The MDL included lawsuits filed by and on behalf of the ten injured and deceased firefighters, Carson’s workers’ compensation carrier, and the Estate of the deceased inspector pilot.  In addition, Estate of the deceased PIC and co-pilot obtained permission to intervene into the federal actions although their state court actions were also pending.

Defendants denied Plaintiffs’ allegations and contended that the engines received ample fuel flow during the takeoff on the final flight.  Consistent with the findings of NTSB staff investigators, defendants argued that the helicopter crashed because Carson gave the pilots and the USFS erroneous weight and takeoff power available charts that significantly understated the helicopter’s weight and overstated its load carrying capacity.  Defendants also argued, consistent with NTSB staff factual reports, that the flight crew failed to appreciate and address the helicopter’s arrival at maximum performance capability on the two prior flights.  The state court judge excluded the entire NTSB fact record except for two short laboratory reports.

Two years after the lengthy civil trial in state court, two former Carson employees pleaded guilty to federal conspiracy and other charges arising from the intentional falsification of the weight and takeoff power available charts and were each sentenced to lengthy prison terms.

Considerations for Aviation Disasters with parallel MDL and State Court Cases

  • Coordination of separate discovery procedure and scope in separate forums
  • Binding authority/ conflicting rulings
  • Differing interpretations of substantive and procedural law
  • Relative familiarity of state court judges with federal agencies and aviation, FAA, DOT, NTSB
  • Relative familiarity of state court judges with federal statutes, e. GARA
  • Vastly differing jury selection methods and scope
  • Experts
  • Certification of questions of law
  • Claims or defenses available to the government

Pretrial Choice of Law Issues

  • Choice of law statutes in multiple states
  • Cafeteria plan approach to COL on each issue
  • Availability of punitive damages
  • Wrongful death statutes
  • Statutes of limitation and repose
  • Noneconomic damages caps
  • Comparative fault
  • Allocation of fault to settled parties

The Multiparty, Multiforum Trial Jurisdiction Act

Although the Warsaw and Montreal Conventions addressed many aspect of air crash litigation, they did not specifically address U.S. Federal Court handling of mass disaster litigation, and addressed only aviation related cases.  In 2002, the Multiparty, Multiforum Trial Jurisdiction Act (MMTJA) was enacted to create greater efficiency in the federal system.  The MMTJA grants district courts original jurisdiction where minimal jurisdiction requirements are met, and in which the cases arise out of a “single accident, where at least 75 natural persons have died in the accident at a discrete location”.  The permissible lawsuits include both wrongful death and personal injury.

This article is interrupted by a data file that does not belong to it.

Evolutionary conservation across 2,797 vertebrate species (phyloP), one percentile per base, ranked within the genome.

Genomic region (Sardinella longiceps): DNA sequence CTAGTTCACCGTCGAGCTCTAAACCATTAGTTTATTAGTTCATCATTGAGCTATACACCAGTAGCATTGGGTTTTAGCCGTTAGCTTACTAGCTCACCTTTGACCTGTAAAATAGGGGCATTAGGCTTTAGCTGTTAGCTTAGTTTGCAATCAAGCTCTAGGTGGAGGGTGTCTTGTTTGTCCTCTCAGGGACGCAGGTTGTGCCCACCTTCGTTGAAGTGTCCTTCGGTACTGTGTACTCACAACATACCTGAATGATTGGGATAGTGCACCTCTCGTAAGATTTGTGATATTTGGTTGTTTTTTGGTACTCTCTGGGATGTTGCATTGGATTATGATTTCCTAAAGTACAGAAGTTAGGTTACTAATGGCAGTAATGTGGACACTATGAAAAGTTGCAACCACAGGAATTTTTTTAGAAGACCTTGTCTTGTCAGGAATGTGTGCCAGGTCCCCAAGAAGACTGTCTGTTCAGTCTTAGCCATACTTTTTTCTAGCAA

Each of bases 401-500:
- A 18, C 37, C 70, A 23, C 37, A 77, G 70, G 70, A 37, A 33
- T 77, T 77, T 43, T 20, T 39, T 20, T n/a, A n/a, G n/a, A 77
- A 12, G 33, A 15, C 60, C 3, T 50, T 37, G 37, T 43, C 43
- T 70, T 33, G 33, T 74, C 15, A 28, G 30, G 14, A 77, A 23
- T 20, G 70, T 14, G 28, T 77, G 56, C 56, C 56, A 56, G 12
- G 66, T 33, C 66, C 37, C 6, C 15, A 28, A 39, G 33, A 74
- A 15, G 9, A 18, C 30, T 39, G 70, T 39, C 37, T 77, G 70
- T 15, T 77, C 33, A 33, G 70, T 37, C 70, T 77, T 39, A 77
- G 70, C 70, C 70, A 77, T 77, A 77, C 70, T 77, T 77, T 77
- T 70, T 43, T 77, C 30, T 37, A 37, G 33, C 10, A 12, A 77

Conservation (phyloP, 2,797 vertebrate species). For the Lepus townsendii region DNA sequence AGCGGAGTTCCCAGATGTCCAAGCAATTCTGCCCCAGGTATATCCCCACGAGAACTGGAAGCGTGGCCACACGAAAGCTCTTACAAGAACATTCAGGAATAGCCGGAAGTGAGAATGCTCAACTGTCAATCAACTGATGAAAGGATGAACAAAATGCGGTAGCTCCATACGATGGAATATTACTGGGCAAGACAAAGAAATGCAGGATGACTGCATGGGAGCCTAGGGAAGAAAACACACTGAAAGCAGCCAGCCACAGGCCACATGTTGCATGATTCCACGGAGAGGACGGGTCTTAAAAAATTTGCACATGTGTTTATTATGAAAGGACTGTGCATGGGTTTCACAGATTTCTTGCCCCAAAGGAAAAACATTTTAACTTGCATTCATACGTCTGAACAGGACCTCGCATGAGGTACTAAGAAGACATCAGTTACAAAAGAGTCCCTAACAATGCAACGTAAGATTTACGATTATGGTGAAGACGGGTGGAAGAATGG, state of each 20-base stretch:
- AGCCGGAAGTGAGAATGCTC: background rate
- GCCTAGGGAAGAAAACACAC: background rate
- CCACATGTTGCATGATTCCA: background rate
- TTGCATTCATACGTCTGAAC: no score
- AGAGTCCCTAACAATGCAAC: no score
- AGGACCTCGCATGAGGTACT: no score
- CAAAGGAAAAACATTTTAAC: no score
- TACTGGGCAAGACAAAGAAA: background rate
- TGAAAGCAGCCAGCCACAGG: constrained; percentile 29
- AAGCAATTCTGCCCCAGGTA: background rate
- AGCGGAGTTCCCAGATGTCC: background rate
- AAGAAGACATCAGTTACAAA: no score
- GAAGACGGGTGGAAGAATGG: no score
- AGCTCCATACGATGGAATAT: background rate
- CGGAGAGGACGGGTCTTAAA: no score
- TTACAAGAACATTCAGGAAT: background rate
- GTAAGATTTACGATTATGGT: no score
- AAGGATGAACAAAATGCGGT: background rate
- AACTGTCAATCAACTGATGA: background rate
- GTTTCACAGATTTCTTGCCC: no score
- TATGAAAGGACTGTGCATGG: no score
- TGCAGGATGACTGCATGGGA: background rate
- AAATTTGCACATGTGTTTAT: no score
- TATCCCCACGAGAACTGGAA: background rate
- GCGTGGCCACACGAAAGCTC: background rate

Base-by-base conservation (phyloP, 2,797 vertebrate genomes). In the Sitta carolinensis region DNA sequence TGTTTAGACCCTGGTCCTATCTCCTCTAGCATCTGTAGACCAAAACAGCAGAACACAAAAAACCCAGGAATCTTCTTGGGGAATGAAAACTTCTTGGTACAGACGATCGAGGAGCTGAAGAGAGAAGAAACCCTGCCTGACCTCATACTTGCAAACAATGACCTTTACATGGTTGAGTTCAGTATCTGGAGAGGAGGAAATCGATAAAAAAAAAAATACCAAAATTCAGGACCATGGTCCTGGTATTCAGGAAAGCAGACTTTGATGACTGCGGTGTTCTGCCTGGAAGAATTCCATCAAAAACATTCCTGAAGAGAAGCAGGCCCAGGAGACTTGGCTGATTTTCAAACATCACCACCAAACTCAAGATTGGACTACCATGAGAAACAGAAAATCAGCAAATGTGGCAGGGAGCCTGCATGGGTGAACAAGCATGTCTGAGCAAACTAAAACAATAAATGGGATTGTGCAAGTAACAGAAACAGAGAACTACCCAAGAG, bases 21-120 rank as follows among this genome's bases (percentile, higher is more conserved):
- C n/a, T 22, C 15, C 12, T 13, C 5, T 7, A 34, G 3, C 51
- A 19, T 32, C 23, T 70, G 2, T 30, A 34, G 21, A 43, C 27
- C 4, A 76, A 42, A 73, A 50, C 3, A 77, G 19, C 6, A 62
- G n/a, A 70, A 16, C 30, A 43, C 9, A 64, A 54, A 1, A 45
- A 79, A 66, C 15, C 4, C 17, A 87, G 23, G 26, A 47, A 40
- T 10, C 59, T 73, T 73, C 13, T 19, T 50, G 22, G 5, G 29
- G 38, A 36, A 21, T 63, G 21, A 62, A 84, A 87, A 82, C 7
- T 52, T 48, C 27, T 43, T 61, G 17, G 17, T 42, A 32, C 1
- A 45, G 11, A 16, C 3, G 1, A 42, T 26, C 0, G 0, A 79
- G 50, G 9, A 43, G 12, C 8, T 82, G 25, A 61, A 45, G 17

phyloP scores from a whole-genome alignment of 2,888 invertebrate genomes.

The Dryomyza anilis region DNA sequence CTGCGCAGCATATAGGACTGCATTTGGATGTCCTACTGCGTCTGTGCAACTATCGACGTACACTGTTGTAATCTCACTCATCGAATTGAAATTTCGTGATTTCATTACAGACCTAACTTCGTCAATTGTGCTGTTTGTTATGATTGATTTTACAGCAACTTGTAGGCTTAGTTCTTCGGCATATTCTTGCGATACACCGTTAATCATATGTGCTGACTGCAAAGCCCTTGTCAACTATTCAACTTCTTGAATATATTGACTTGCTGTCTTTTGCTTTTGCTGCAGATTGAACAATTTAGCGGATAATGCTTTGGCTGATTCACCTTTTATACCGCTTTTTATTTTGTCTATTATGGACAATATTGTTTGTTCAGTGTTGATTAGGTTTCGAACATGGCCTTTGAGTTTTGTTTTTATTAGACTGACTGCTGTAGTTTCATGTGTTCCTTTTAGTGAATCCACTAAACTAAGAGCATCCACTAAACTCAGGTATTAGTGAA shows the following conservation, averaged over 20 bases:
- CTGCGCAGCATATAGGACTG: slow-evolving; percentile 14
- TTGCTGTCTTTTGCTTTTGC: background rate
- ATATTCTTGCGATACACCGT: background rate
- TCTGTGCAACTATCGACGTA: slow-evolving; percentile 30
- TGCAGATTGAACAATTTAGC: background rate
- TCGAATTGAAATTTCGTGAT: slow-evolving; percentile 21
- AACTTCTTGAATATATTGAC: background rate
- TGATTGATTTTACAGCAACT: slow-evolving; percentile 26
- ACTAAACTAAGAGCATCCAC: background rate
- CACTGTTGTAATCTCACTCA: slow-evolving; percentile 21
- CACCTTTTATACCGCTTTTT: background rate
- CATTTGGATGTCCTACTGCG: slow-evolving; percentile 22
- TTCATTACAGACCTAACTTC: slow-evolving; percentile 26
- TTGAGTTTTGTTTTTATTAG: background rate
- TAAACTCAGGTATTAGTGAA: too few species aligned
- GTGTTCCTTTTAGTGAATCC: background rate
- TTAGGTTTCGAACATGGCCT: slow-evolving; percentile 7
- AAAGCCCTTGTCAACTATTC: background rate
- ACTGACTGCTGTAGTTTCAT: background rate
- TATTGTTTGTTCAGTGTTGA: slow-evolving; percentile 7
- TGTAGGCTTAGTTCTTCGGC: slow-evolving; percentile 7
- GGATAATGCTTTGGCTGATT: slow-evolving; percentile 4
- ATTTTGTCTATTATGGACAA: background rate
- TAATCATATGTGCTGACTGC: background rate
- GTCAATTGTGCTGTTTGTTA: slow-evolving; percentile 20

The first case arising under the MMTJA was the Rhode Island Station nightclub fire on November 20, 2003 in which 100 people were killed and 230 injured.  Lawsuits were filed throughout New England in state and federal courts.  Passa v. Derderian, 308 F.Supp.2d 43 (D.R.I., 2004).

The  MTJA statute, 28 U.S.C. § 1369, widely broadens federal jurisdiction in mass disaster cases, and provides that the district courts will have original jurisdiction where:

  1. A defendant resides in a State and a substantial part of the accident took place in another State or other location, regardless of whether that defendant is also a resident of the State where a substantial part of the accident took place;
  2. Any two defendants reside in different States, regardless of whether such defendants are also residents of the same State or States; or
  3. Substantial parts of the accident took place in different states.

28 U.S.C. §1369 (a)(1-3).

Under the MMTJA, “minimal diversity” exists between adverse parties if any party is a citizen of a state and any adverse party is a citizen of another state or a foreign state.  Corporations are deemed to be a citizen of any state in which it is incorporated, or has its principal place of business, and is deemed to be a resident of any state in which it is licensed to do business or is doing business.  28 U.S.C. 1369 (c)(1-2).  The district courts must abstain from hearing any action in which the “substantial majority” of all plaintiffs are citizens of a single state in which the primary defendants are also citizens, and any claims that are governed primarily by state law.  28 U.S.C. 1369 (b)(1-2).